On April 1, 2022, Science published the first complete sequence of a human genome, known as T2T-CHM13. This notable scientific achievement comes two decades after the first human genome release from the Human Genome Project and offers an in situ look at biologically important regions, such as centromeres, telomeres, and segmental duplications, that were previously unassembled. Read on to learn more about how you can access this assembly and related resources at NCBI, or to access any one of the more than 1000 human genome assemblies now in GenBank. Continue reading “Gapless Telomere to Telomere human genome (T2T-CHM13) now available”
You can now retrieve genome data using the NCBI Datasets command-line tool and API by simply providing a BioProject accession. You can go directly from a BioProject accession to genome data even when the BioProject accession is the parent of multiple BioProjects (Figure 1).
Figure 1. Command-lines using BioProject accessions with the datasets command-line tool and sample metadata. Top panel: command-line for downloading genome metadata for the Sanger 25 Genomes Project (PRJEB33226). Middle panel: a portion of the metadata in JSON format for the 25 Genomes Project. Bottom panel: command-line for downloading sequence data and annotation metadata for a component BioProject for the king scallop (PRJEB35331). Continue reading “Retrieve genome data by BioProject using the Datasets command-line tool”
We’ve improved BioProject to give you a better way to find all data from a specific project. We think you’ll love the new interface that lets you quickly choose the right BioProject with links to the data you want in other NCBI databases.
The updated BioProject browser makes it easier than ever to filter the data by a variety of attributes so you can quickly pick BioProjects that interest you.
NCBI is pleased to announce the initial data release of RefSeq Functional Elements, a resource that provides RefSeq and Gene records for experimentally validated human and mouse non-genic functional elements. Data can be accessed via Gene, Nucleotide, BLAST, BioProject, Graphical Displays and FTP.
This post is geared toward fungi researchers as well as RefSeq and BLAST users.
Fungi have unique characteristics that can make it difficult to identify and classify species based on morphology. To address these issues, Conrad Schoch, NCBI’s fungi taxonomist, and Barbara Robbertse, NCBI’s fungi RefSeq curator, in collaboration with outside mycology experts, are curating a set of fungal sequences from internal transcribed spacer (ITS) regions of the nuclear ribosomal RNA genes. This set of standard DNA sequences for fungal taxa not only addresses these difficulties in identifying and classifying fungal species by morphology, but is also essential for analyzing environmental (metagenomics) sequencing studies. The curated ITS sequences, described in a recent article in Database (PMC Free Article), all have associated specimen data and, when possible, are taken from sequences from type materials, ensuring correct species identification and tracking of name changes. This article will show you how to access these ITS sequences and search them using the specialized Targeted Loci BLAST service.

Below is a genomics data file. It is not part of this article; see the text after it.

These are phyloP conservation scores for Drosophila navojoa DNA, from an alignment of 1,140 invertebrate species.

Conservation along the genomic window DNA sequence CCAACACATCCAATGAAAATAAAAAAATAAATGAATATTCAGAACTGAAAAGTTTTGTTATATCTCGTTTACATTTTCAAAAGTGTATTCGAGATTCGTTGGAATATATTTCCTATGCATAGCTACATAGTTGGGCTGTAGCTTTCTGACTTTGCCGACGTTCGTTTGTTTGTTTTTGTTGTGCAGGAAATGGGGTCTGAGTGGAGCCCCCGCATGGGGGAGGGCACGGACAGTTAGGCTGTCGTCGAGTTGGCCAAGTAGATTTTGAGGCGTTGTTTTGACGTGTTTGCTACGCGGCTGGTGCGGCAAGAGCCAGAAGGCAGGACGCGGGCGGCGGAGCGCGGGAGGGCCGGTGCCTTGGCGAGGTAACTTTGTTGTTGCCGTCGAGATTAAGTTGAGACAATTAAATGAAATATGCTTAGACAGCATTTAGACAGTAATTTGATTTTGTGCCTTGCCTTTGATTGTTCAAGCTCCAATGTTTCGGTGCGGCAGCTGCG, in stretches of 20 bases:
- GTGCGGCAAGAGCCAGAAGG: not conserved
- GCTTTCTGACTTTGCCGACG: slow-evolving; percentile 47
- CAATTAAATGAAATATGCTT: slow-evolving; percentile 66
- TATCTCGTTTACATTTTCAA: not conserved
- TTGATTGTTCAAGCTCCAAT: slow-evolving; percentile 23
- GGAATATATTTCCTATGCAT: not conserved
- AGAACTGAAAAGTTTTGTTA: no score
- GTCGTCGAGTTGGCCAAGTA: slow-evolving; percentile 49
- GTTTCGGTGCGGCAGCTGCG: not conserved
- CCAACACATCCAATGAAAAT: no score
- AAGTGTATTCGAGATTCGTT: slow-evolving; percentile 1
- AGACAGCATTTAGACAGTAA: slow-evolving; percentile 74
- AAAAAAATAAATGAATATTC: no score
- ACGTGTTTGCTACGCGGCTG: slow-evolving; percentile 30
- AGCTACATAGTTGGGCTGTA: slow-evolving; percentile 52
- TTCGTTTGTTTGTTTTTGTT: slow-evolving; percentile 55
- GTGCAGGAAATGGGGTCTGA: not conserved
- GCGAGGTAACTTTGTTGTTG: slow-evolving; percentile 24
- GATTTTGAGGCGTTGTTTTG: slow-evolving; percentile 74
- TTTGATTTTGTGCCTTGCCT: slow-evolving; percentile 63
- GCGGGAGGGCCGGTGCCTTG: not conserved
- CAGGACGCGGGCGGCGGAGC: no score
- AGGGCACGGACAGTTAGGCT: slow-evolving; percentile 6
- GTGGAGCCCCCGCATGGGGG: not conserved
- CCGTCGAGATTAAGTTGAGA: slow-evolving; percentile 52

The fungal ITS sequences are a RefSeq Targeted Loci BioProject (PRJNA177353). As you may know, a BioProject is a collection of biological data related to a single initiative; in this case, the goal is to collect and curate fungal sequences from targeted loci – specific molecular markers such as protein coding or ribosomal RNA genes used for phylogenetic analysis.
The Tasmanian devil (Sarcophilus harrisii), the last remaining large marsupial carnivore, now faces extinction because of a strange and deadly infection, a transmissible cancer known as Transmissible Devil Facial Tumor Disease (TDFTD). In a previous NCBI Insights post, we discussed gene expression data from the tumors that established their neural origin and showed the tumors were likely derived from Schwann cells. In this post, we’ll consider some of the genome sequencing projects in the NCBI databases and explore evidence that the tumor originated in a different individual than the affected animal supporting the idea that the tumor cells themselves are infectious agents. Continue reading “The Tasmanian Devil 2: The tumor and Tasmanian devil mitochondrial genomes”